Using Display Filters in ArcGIS Pro to Limit Feature Display

by | Dec 16, 2020

Display filters in ArcGIS Pro are queries that limit which features of a layer are displayed. Display filters can be determined by scale, or set manually. They differ from definition queries in that display filters impact the display only. The features filtered from the display by display filters are still available for query and analysis. Features filtered by definition queries are not available to the layer at all. Use display filters when you want to draw a subset of features, but you want to retain access to all features. When a display filter is active, all features in the layer remain in the layer’s attribute table and can be selected, identified, edited, and be available for geoprocessing operations. But, because only visible features are labeled, display filters affect the labeling of a layer.

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Two Types of Display Filter

Each layer can have multiple display filters, but only one can be active at a given point in time.  There are two types of display filters: Scale and Manual.  Scale display filters are associated with a visible scale range.  It is possible to have multiple scale display filters, but the ranges are mutually exclusive and continuous.  There can be no gaps or overlaps in the scales.  Manual display filters are defined by query only.  There is no associated scale range.

Enabling Display Filters

Starting with ArcGIS Pro 2.6 the Symbology pane includes a Display filters button that you can use to enable and define filters.

Display filters for a layer must be enabled before they can be used.  To do so, click the Display Filters button on the Symbology pane and then click the “Enable display filters” toggle button to enable the display filters functionality.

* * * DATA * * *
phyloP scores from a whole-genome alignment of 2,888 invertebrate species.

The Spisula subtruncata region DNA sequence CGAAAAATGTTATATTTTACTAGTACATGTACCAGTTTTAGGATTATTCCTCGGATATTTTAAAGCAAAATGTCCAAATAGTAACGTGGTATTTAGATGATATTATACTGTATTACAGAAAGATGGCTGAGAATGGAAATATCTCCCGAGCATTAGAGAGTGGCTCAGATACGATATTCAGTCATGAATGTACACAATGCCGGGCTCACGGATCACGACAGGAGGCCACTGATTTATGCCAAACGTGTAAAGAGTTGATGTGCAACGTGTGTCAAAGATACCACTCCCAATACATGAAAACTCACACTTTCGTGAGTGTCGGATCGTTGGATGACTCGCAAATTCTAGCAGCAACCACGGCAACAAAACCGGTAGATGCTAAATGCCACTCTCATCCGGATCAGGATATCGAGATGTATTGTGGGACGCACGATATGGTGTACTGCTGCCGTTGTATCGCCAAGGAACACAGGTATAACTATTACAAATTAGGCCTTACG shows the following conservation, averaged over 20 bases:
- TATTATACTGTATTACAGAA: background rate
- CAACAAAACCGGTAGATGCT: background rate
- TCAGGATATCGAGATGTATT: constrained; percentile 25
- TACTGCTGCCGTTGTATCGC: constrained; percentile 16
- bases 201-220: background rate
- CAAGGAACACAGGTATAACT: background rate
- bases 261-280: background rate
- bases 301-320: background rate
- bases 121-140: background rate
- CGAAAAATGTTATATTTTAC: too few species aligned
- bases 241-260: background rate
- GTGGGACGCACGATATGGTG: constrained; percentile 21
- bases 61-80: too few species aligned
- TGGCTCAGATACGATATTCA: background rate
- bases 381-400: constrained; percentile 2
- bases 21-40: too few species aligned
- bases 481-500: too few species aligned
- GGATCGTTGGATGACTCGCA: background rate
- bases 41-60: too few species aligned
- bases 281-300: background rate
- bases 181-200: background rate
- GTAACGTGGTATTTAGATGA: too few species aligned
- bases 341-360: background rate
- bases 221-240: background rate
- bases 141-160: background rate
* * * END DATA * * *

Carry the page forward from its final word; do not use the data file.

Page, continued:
Scale Based Display Filters

To add a scale based display filter set the “Set active display filter: to “By scale”.  Then, use the thumbs to define a scale range as well as an optional expression.  In the example below, which is applied to a parcel layer, the display filter will display features whose market value is greater than $500,000 when the map scale is less than 1:50,000.  If you’d like to add multiple display filters click the “New display filter” button and repeat this process.

The result of this scale based display is displayed in the screenshot below. The scale is below 1:50,000 and only parcels with a market value of greater than or equal to $500,000 are displayed.

Manual Display Filters

Manual display filters are composed only of an expression.  Set the type to “Manually” and then use the expression builder to define the expression. The example below sets a manual filter to display parcels with a land value of greater than or equal to 1,000,000.

It is possible to create multiple display filters, but only one filter can be active at a time.  Filters can also be assigned names other than the default.  By default, display filters will be assigned names like Filter1, Filter2, etc.  If you double-click on the name you can type in a new name.  The green check marks indicate which filter is currently active.  A dark green check mark indicates the active filters while a light green (greened out) check mark is an inactive filter.  In the screenshot below, the Market Value filter is active in the screenshot on the top, while the Land Value filter is active on the bottom screenshot. 

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Eric Pimpler
Eric is the founder and owner of GeoSpatial Training Services ( and has over 25 years of experience implementing and teaching GIS solutions using ESRI, Google Earth/Maps, Open Source technology. Currently Eric focuses on ArcGIS scripting with Python, and the development of custom ArcGIS Server web and mobile applications using JavaScript. Eric is the author of Programming ArcGIS with Python Cookbook - 1st and 2nd Edition, Building Web and Mobile ArcGIS Server Applications with JavaScript, Spatial Analytics with ArcGIS, and ArcGIS Blueprints. Eric has a Bachelor’s degree in Geography from Texas A&M University and a Master's of Applied Geography degree with a concentration in GIS from Texas State University.

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